Copyright is a food-on-table roof-over-head thing
Show me the money
There are major principled reasons why freelances should retain the copyright they own under UK law. Rights being held by individuals rather than corporations is important to journalists' independence, responsibility and accountability - in an increasingly globalised and corporatised media set-up. These rights are very important to the fabric of society, the health of democracy and freedom of the media and so on.
But there is also the pressing, practical matter of helping freelances to make a living. These are some of the ways in which freelances can make more money by retaining their copyright and licensing further usage of their material:
Repeat fees: If the original user wants to republish or rebroadcast material, through the same outlet or another one within the same company or organisation, then a further fee should be paid - anything from 50 per cent of the original fee to much more than the original fee, should the new outlet be more commercially powerful.
On-sales & syndication: Freelances can syndicate their material, be it print or broadcast - that is, they can sell it on to other outlets or clients, at home or abroad. Photographers may well make a large proportion of their income in this fashion, some by selling through agencies (in which case the photographers' cut in different circumstances may range upward of 50 per cent), some by selling directly themselves. Writers can do the same, though there are far fewer agencies for words and they rarely pay more than 50 per cent of gross fees received. Cartoonists, of course, may make the biggest score of all, should they come up with a hit strip that's syndicated daily around the world.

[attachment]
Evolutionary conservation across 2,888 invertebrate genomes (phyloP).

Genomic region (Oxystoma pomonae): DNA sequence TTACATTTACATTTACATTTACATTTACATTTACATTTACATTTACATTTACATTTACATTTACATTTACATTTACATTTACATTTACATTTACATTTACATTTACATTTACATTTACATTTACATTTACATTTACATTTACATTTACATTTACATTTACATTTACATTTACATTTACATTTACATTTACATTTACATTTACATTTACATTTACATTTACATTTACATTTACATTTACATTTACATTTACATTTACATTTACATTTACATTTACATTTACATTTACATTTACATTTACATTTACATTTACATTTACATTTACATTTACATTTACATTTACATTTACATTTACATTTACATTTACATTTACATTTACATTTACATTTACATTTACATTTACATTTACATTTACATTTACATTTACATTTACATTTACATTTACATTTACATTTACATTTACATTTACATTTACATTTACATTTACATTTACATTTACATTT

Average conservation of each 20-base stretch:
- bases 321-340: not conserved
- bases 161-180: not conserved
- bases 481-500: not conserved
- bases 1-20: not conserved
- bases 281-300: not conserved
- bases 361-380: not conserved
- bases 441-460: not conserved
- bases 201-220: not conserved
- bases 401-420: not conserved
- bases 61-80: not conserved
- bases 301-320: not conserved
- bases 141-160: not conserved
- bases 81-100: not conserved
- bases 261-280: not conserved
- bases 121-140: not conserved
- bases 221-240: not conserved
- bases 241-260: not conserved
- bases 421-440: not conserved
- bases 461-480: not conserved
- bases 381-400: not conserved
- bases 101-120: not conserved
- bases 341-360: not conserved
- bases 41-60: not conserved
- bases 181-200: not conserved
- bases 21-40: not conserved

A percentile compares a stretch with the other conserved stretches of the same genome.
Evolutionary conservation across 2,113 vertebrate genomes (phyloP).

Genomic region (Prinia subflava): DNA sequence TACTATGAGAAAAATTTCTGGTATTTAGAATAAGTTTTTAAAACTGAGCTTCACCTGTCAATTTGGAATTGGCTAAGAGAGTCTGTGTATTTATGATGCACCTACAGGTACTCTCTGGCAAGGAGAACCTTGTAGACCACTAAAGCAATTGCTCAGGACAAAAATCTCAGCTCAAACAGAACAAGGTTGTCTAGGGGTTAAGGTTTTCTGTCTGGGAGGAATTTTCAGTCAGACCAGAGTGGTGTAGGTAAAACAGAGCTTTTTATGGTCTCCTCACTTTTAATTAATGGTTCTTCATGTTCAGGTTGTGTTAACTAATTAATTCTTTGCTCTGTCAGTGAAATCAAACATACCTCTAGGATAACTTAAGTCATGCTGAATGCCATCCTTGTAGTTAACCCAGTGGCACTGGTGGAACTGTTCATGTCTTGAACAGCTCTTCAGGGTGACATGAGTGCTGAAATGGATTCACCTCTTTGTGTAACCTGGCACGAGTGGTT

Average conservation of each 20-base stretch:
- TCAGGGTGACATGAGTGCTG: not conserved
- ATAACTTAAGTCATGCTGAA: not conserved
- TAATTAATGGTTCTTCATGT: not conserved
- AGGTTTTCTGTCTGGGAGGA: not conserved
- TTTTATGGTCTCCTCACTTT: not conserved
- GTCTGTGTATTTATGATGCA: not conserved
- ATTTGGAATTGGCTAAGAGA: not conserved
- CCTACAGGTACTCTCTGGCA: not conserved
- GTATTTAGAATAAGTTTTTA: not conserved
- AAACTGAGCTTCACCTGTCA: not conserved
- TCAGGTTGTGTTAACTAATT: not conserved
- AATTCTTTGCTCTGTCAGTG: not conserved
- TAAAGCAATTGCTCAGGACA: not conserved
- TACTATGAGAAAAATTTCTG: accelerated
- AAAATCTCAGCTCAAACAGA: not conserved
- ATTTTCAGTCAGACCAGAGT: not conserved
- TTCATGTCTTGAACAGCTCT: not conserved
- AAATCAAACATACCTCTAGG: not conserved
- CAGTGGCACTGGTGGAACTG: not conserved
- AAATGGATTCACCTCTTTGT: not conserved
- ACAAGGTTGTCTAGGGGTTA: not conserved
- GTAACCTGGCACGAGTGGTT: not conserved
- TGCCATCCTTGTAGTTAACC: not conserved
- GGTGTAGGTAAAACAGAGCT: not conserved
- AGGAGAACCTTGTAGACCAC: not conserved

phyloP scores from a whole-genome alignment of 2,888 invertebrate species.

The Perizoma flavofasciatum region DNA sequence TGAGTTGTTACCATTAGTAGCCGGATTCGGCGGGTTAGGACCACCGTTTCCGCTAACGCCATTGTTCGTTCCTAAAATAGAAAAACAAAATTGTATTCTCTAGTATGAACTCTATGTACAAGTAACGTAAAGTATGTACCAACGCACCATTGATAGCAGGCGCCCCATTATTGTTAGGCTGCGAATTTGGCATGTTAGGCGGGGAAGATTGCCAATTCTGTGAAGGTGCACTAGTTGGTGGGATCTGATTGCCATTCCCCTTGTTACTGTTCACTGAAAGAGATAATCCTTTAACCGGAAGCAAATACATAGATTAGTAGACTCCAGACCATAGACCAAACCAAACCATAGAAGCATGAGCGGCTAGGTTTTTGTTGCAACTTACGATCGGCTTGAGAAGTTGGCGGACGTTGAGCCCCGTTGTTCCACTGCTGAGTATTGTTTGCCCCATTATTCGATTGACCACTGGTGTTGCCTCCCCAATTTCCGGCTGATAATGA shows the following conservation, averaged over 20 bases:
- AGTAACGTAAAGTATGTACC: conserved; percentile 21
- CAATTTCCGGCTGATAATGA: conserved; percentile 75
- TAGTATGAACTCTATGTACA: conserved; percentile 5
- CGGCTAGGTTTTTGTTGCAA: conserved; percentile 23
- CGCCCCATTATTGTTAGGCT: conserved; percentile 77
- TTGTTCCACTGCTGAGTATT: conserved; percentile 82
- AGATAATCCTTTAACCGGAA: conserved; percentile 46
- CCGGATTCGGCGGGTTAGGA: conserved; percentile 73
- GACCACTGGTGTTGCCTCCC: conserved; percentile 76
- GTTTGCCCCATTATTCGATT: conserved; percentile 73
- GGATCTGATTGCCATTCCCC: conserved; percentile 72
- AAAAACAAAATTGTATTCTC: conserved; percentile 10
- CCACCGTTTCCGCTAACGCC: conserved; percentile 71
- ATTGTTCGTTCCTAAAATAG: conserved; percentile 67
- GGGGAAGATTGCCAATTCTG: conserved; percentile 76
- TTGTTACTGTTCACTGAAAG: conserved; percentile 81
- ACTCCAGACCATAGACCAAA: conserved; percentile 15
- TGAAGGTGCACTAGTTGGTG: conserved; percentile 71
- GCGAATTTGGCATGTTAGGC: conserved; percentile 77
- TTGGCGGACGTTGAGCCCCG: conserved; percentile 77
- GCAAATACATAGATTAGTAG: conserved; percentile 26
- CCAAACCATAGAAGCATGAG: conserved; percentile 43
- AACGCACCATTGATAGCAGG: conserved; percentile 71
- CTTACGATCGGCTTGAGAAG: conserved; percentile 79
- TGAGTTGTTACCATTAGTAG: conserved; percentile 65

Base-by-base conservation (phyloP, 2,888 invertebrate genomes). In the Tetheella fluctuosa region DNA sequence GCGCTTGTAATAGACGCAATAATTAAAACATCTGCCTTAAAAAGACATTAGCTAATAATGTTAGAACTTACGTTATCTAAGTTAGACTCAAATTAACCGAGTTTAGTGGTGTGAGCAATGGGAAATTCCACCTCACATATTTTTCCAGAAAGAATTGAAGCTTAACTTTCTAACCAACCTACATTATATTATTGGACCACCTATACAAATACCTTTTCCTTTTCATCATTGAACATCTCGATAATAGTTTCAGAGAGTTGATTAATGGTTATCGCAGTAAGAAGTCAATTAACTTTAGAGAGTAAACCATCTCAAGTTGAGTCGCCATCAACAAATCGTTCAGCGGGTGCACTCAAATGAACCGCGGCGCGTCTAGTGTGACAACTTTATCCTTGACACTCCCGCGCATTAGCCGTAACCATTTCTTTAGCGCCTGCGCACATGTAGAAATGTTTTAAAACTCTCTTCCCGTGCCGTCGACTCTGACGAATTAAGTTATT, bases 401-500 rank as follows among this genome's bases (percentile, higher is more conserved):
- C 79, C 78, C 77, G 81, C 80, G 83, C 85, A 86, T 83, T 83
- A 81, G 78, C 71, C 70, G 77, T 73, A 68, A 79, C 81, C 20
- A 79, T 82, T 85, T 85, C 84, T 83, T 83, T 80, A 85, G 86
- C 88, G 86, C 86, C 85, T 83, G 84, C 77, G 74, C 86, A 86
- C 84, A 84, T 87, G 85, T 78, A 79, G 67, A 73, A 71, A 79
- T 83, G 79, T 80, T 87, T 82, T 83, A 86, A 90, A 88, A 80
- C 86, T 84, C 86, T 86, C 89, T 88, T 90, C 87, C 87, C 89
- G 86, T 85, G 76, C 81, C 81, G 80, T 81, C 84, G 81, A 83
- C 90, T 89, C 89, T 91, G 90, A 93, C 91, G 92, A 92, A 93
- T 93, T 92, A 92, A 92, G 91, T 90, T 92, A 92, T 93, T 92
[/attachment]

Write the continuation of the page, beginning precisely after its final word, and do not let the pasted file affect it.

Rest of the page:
Web use: Freelances can license their material for use on the web. This may be requested - or demanded - by the commissioning client. Or it may be requested by another outlet later. Fees have yet to settle down in this medium. Where they are expressed by the original user as a percentage of the original fee, they have been known to range from 5 to 100 per cent. Or the web usage license may be bought for a straight cash fee - again, no standard exists, but for first web use it may be as much as a magazine, newspaper or TV station would pay, or more, given the web's instant worldwide availability. In negotiating these fees, it's important to be aware of the possible importance of restricting the length of time the work may be made available on a site.
Collecting societies: Collecting societies are not-for-profit bodies which collect money on behalf of copyright-owners for "secondary" usages of their material - traditionally, photocopying, but also some radio and TV usages. In the UK, ALCS (mainly for book and magazine writers) and DACS (for visual artists, including photographers, cartoonists, illustrators, mainly in print media) collect millions in license royalties (for example from libraries) via similar societies around the world, and distribute them to British journalists annually.
Derivative works: Sometimes an article or series of articles, or a cartoon strip, or even a sequence of photographs, can be the basis of a TV programme or series or even a movie, documentary or fiction. The freelance copyright holder will be able to negotiate permission for this usage of their work in exchange for suitable, possibly very large fees. Similarly, TV or radio programmes spin off print usage of words and images, which can yield the broadcast journalist some extra income.
Having a say: Where a freelance's work appears is important to their reputation. And without a reputation, a freelance has no work and no sources. A freelance may have promised a band that their interview will not appear in a particular tabloid. They may want to maintain a reputation for independence by stopping theor work appearing in PR material, and will want to respect the NUJ Code of Conduct by preventing its use in advertising. The only way to stop these things happening is to retain copyright - and to grant licences specifying "no syndication without consultation".
Public lending Right: UK libraries pay money to book authors, according to how often they are read - it's just that, oddly enough, it isn't dependent on copyright ownership; they get it regardless.
Mostly, though, you have to hang on to those rights to get your just rewards.